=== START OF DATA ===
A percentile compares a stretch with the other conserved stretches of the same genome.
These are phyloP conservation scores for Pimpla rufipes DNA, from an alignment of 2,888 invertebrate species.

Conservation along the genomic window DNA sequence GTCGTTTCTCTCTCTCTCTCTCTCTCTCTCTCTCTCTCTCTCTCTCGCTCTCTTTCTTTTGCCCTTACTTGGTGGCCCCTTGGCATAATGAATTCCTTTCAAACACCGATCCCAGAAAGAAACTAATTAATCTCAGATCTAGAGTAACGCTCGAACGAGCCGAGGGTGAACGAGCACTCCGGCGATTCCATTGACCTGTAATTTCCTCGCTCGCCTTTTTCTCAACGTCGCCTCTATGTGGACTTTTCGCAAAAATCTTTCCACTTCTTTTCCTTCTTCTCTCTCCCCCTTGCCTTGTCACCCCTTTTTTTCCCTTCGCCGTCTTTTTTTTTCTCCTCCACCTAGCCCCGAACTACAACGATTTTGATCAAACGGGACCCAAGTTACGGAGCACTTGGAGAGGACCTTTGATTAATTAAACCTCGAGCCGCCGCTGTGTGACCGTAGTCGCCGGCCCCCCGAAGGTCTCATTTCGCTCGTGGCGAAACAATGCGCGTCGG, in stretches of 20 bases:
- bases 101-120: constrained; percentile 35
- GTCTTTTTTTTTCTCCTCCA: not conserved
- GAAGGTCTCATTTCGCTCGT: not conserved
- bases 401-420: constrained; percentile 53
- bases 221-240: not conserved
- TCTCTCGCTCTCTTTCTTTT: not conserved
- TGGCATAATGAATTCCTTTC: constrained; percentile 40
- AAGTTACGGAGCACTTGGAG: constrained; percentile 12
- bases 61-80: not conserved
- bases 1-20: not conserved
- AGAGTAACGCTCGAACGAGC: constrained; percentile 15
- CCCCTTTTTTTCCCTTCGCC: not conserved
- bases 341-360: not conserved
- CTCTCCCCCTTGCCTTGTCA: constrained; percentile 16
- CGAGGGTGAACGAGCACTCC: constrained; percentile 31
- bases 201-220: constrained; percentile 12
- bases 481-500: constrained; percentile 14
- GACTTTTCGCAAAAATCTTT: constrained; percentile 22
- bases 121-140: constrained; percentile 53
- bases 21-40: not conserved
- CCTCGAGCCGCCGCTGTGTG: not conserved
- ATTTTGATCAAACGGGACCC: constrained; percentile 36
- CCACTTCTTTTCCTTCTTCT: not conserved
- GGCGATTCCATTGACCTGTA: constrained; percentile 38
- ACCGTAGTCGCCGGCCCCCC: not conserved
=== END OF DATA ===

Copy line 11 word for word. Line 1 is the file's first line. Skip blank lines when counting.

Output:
- AAGTTACGGAGCACTTGGAG: constrained; percentile 12